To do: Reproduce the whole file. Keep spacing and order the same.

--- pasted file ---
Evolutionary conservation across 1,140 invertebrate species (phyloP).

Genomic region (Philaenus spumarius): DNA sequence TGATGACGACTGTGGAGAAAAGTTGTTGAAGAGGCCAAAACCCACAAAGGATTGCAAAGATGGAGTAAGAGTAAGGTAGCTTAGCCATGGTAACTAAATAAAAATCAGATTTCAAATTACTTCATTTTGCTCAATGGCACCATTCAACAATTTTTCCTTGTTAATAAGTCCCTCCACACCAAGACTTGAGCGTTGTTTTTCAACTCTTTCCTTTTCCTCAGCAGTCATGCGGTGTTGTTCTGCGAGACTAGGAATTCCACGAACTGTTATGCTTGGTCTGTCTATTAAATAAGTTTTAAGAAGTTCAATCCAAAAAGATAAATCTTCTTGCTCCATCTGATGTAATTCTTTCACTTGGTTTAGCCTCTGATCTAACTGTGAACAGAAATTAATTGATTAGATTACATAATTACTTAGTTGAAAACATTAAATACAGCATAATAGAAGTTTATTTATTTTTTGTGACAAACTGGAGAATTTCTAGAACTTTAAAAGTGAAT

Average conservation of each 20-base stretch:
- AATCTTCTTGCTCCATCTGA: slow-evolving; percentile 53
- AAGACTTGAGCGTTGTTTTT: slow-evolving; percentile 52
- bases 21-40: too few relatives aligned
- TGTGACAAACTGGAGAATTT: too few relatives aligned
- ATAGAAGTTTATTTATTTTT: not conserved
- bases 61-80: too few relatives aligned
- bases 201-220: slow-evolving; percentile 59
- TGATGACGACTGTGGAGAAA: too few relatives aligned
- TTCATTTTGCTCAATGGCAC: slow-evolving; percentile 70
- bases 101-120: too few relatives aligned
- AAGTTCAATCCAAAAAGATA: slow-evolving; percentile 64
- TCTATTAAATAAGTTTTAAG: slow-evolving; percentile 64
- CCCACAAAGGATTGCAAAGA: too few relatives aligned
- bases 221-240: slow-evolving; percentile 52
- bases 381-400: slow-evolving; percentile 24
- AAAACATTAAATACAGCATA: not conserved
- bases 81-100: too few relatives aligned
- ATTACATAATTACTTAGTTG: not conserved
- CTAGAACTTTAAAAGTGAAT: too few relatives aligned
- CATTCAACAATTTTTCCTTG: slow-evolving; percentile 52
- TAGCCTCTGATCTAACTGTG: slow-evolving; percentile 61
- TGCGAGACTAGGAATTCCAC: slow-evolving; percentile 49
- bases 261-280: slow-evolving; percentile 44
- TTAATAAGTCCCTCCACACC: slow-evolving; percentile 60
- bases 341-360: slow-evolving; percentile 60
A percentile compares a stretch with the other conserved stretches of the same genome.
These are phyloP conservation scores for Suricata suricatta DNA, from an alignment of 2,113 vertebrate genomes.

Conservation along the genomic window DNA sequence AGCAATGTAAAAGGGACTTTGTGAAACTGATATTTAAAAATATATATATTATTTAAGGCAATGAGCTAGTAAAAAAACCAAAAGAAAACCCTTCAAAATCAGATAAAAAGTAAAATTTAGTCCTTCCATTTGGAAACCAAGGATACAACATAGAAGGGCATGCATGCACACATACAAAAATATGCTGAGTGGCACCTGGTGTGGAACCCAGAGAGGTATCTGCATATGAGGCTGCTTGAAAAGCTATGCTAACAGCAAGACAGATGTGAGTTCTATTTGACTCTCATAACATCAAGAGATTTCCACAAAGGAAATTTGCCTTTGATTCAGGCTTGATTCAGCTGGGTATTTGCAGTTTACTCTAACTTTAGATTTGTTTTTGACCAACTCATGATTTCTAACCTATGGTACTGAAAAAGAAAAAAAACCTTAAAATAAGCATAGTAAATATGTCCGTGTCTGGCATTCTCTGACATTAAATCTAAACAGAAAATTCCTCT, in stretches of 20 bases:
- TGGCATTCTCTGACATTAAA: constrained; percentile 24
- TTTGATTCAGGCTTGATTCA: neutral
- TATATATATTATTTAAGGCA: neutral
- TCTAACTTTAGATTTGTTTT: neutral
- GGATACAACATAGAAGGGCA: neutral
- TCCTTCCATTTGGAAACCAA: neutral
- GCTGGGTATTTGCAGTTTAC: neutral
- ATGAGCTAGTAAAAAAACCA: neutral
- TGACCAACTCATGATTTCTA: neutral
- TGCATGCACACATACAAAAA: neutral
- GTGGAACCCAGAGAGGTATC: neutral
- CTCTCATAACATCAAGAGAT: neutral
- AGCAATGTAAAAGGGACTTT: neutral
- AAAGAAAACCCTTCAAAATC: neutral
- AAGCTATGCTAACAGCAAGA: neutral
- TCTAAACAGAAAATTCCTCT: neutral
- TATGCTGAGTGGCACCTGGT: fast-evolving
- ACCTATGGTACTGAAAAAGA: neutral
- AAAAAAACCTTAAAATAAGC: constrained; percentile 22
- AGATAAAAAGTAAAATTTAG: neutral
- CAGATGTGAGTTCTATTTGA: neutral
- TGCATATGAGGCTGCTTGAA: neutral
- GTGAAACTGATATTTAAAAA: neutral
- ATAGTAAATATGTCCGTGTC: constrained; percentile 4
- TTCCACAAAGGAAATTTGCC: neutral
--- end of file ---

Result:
Evolutionary conservation across 1,140 invertebrate species (phyloP).

Genomic region (Philaenus spumarius): DNA sequence TGATGACGACTGTGGAGAAAAGTTGTTGAAGAGGCCAAAACCCACAAAGGATTGCAAAGATGGAGTAAGAGTAAGGTAGCTTAGCCATGGTAACTAAATAAAAATCAGATTTCAAATTACTTCATTTTGCTCAATGGCACCATTCAACAATTTTTCCTTGTTAATAAGTCCCTCCACACCAAGACTTGAGCGTTGTTTTTCAACTCTTTCCTTTTCCTCAGCAGTCATGCGGTGTTGTTCTGCGAGACTAGGAATTCCACGAACTGTTATGCTTGGTCTGTCTATTAAATAAGTTTTAAGAAGTTCAATCCAAAAAGATAAATCTTCTTGCTCCATCTGATGTAATTCTTTCACTTGGTTTAGCCTCTGATCTAACTGTGAACAGAAATTAATTGATTAGATTACATAATTACTTAGTTGAAAACATTAAATACAGCATAATAGAAGTTTATTTATTTTTTGTGACAAACTGGAGAATTTCTAGAACTTTAAAAGTGAAT

Average conservation of each 20-base stretch:
- AATCTTCTTGCTCCATCTGA: slow-evolving; percentile 53
- AAGACTTGAGCGTTGTTTTT: slow-evolving; percentile 52
- bases 21-40: too few relatives aligned
- TGTGACAAACTGGAGAATTT: too few relatives aligned
- ATAGAAGTTTATTTATTTTT: not conserved
- bases 61-80: too few relatives aligned
- bases 201-220: slow-evolving; percentile 59
- TGATGACGACTGTGGAGAAA: too few relatives aligned
- TTCATTTTGCTCAATGGCAC: slow-evolving; percentile 70
- bases 101-120: too few relatives aligned
- AAGTTCAATCCAAAAAGATA: slow-evolving; percentile 64
- TCTATTAAATAAGTTTTAAG: slow-evolving; percentile 64
- CCCACAAAGGATTGCAAAGA: too few relatives aligned
- bases 221-240: slow-evolving; percentile 52
- bases 381-400: slow-evolving; percentile 24
- AAAACATTAAATACAGCATA: not conserved
- bases 81-100: too few relatives aligned
- ATTACATAATTACTTAGTTG: not conserved
- CTAGAACTTTAAAAGTGAAT: too few relatives aligned
- CATTCAACAATTTTTCCTTG: slow-evolving; percentile 52
- TAGCCTCTGATCTAACTGTG: slow-evolving; percentile 61
- TGCGAGACTAGGAATTCCAC: slow-evolving; percentile 49
- bases 261-280: slow-evolving; percentile 44
- TTAATAAGTCCCTCCACACC: slow-evolving; percentile 60
- bases 341-360: slow-evolving; percentile 60
A percentile compares a stretch with the other conserved stretches of the same genome.
These are phyloP conservation scores for Suricata suricatta DNA, from an alignment of 2,113 vertebrate genomes.

Conservation along the genomic window DNA sequence AGCAATGTAAAAGGGACTTTGTGAAACTGATATTTAAAAATATATATATTATTTAAGGCAATGAGCTAGTAAAAAAACCAAAAGAAAACCCTTCAAAATCAGATAAAAAGTAAAATTTAGTCCTTCCATTTGGAAACCAAGGATACAACATAGAAGGGCATGCATGCACACATACAAAAATATGCTGAGTGGCACCTGGTGTGGAACCCAGAGAGGTATCTGCATATGAGGCTGCTTGAAAAGCTATGCTAACAGCAAGACAGATGTGAGTTCTATTTGACTCTCATAACATCAAGAGATTTCCACAAAGGAAATTTGCCTTTGATTCAGGCTTGATTCAGCTGGGTATTTGCAGTTTACTCTAACTTTAGATTTGTTTTTGACCAACTCATGATTTCTAACCTATGGTACTGAAAAAGAAAAAAAACCTTAAAATAAGCATAGTAAATATGTCCGTGTCTGGCATTCTCTGACATTAAATCTAAACAGAAAATTCCTCT, in stretches of 20 bases:
- TGGCATTCTCTGACATTAAA: constrained; percentile 24
- TTTGATTCAGGCTTGATTCA: neutral
- TATATATATTATTTAAGGCA: neutral
- TCTAACTTTAGATTTGTTTT: neutral
- GGATACAACATAGAAGGGCA: neutral
- TCCTTCCATTTGGAAACCAA: neutral
- GCTGGGTATTTGCAGTTTAC: neutral
- ATGAGCTAGTAAAAAAACCA: neutral
- TGACCAACTCATGATTTCTA: neutral
- TGCATGCACACATACAAAAA: neutral
- GTGGAACCCAGAGAGGTATC: neutral
- CTCTCATAACATCAAGAGAT: neutral
- AGCAATGTAAAAGGGACTTT: neutral
- AAAGAAAACCCTTCAAAATC: neutral
- AAGCTATGCTAACAGCAAGA: neutral
- TCTAAACAGAAAATTCCTCT: neutral
- TATGCTGAGTGGCACCTGGT: fast-evolving
- ACCTATGGTACTGAAAAAGA: neutral
- AAAAAAACCTTAAAATAAGC: constrained; percentile 22
- AGATAAAAAGTAAAATTTAG: neutral
- CAGATGTGAGTTCTATTTGA: neutral
- TGCATATGAGGCTGCTTGAA: neutral
- GTGAAACTGATATTTAAAAA: neutral
- ATAGTAAATATGTCCGTGTC: constrained; percentile 4
- TTCCACAAAGGAAATTTGCC: neutral